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> Broadcasting standards, Here
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Selina
post Thu 25th May 2006, 11:06am
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Icons:
When topics have articles from multiple sources on the same subject, the topic should have this icon:
FORUM Image

All topics by users (yes, this is not just for RSS imports, feel free to alert us to any news The Net didn't catch), or that have been flagged as more interesting should have this icon:
FORUM Image

Deletions:
  • Links to articles that are exact duplicates of a previously posted article will be deleted. The first news publication to publish that article gets the right to stay. The only exception to this will be when a far less-read website publishes something and a hugely popular other website mirrors for it. An example would be something on a niche technical website getting mirrored onto CNN.
  • "Articles" that are nothing more than a copy/paste of an article from a Wikimedia project.
  • Forum topics (with RSS feeds) that are not about any Wikimedia project but only mention it.
Moves:
Articles that are not about a Wikimedia project (such as Wikipedia) will be mass-moved to the "Less Relevant" subforum. Even if it uses Wikipedia only as a source or something to refer to for information it still gives an idea of how much the Media is using Wikipedia/aware of it/uses it. When a major publication (such as the BBC or CNN) links or uses Wikipedia as a source it should probably be flagged with FORUM Image, but still moved to Less Relevant unless it's actually about Wikimedia/Wikipedia.
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thekohser
post Sat 24th March 2007, 7:36pm
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QUOTE(Newsvine @ Sat 24th March 2007, 8:34am) *

Two top employees of the Wikimedia Foundation have resigned, citing disagreements with the board. Both publicly tendered their resignations to the community yesterday on a foundation mailing list, but say their resignations are unrelated and the timing coincidental.



http://ultimategfx.newsvine.com/_news/2007...up-resignations



I know that WR's news grabber is just a robot, but is there some meaningful way that regurgitated "news" reports like this could be expunged from WR? Maybe it doesn't bother anybody else, but to me, I'd rather just see the original Wired article (and have that one place to comment on it), rather than all of these mirrors spitting out the same article.

Thoughts?

Greg
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Somey
post Sat 24th March 2007, 7:53pm
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QUOTE(thekohser @ Sat 24th March 2007, 1:36pm) *
I know that WR's news grabber is just a robot, but is there some meaningful way that regurgitated "news" reports like this could be expunged from WR? Maybe it doesn't bother anybody else, but to me, I'd rather just see the original Wired article (and have that one place to comment on it), rather than all of these mirrors spitting out the same article.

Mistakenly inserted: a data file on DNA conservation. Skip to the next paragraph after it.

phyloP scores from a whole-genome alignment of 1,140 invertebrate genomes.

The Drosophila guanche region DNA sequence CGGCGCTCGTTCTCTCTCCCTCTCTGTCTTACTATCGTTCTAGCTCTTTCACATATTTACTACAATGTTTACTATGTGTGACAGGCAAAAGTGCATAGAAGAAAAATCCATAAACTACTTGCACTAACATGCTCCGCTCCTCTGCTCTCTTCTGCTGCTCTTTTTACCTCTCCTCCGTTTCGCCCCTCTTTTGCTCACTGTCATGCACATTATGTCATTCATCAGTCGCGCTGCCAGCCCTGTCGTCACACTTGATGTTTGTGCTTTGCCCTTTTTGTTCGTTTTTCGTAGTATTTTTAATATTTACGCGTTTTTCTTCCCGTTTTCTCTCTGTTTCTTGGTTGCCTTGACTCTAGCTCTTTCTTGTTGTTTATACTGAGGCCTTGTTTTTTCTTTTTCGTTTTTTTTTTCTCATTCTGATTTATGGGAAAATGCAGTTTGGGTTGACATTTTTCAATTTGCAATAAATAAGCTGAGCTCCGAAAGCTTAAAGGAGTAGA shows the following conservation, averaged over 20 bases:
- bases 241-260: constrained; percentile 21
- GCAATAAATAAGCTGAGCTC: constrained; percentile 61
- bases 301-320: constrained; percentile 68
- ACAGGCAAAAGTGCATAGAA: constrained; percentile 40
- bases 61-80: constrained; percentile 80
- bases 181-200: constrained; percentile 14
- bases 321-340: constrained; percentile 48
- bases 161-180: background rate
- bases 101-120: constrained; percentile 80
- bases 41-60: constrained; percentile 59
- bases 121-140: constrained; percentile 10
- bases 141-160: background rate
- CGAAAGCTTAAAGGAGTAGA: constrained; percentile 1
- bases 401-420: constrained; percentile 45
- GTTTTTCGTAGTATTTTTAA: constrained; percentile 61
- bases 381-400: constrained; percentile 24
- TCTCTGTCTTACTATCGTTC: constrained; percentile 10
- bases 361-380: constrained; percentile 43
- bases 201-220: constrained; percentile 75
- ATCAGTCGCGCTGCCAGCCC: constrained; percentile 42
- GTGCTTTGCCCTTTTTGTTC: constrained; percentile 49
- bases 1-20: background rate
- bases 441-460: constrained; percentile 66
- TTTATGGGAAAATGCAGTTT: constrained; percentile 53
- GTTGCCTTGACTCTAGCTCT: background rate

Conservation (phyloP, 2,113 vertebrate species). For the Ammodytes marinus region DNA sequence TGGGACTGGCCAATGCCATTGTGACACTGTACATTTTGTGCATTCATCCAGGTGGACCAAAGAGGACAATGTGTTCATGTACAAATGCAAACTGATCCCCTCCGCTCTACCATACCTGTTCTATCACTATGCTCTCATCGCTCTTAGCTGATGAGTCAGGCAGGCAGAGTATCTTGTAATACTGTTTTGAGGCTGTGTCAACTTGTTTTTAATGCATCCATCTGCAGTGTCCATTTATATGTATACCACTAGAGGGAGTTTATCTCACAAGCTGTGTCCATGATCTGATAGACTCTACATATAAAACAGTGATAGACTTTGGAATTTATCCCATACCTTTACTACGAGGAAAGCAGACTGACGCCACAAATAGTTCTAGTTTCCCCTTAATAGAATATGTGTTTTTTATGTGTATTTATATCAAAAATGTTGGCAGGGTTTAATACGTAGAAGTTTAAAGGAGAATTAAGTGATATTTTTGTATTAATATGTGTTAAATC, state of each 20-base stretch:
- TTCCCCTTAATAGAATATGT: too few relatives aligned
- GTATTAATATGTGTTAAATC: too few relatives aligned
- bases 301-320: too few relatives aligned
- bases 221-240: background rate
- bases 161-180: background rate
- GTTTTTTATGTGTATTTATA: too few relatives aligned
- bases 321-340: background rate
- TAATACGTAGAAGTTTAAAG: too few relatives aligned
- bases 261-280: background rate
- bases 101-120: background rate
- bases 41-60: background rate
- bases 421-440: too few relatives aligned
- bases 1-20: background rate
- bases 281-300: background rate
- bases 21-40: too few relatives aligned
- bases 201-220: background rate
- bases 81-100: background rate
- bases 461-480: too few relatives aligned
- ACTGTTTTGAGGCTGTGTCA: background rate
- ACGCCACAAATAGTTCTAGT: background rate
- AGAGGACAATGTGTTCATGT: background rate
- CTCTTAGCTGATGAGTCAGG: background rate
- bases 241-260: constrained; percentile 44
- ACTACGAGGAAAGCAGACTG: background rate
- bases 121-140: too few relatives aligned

I go through and consolidate similar articles into the same thread every 3-4 days or so. It seems to work out OK - having them lined up the way they're doing now, in this case, gives us some vague idea of how much "legs" each story has, though it's obviously not the least bit scientific...

It used to be they (i.e., my predecessors in this endeavor) deleted all but the first incoming story thread, but that caused three problems. First, there was no indicator whatsoever of the story's legs when they did that. Second, it tended to fill up the "Trash Bin" so that we couldn't find posts that had been deleted controversially amidst all the RSS stuff, and third (and most importantly), so many online news sites delete stories after a few weeks or months, keeping each post turned out to be a "massive redundancy" approach to being able to find the original stories after time had passed, without having to go back and re-check links for 404 errors manually.

Anyway, there's no way to do it automatically, and though I certainly don't mind doing it, we could give someone moderator rights to this particular forum to help out. I wouldn't want to do that unilaterally, but it's not like it's a glamor-job in any case!
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thekohser
post Sat 24th March 2007, 8:05pm
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QUOTE(Somey @ Sat 24th March 2007, 3:53pm) *

having them lined up the way they're doing now, in this case, gives us some vague idea of how much "legs" each story has


I didn't think about that. Good point and good reason. I retract my statement.

(As one who got a personal thrill out of seeing AP writer Brian Bergstein's story about me repeated in no less than 185 different news properties, I'm surprised that I even suggested that we remove duplicates from a message board!)

Greg
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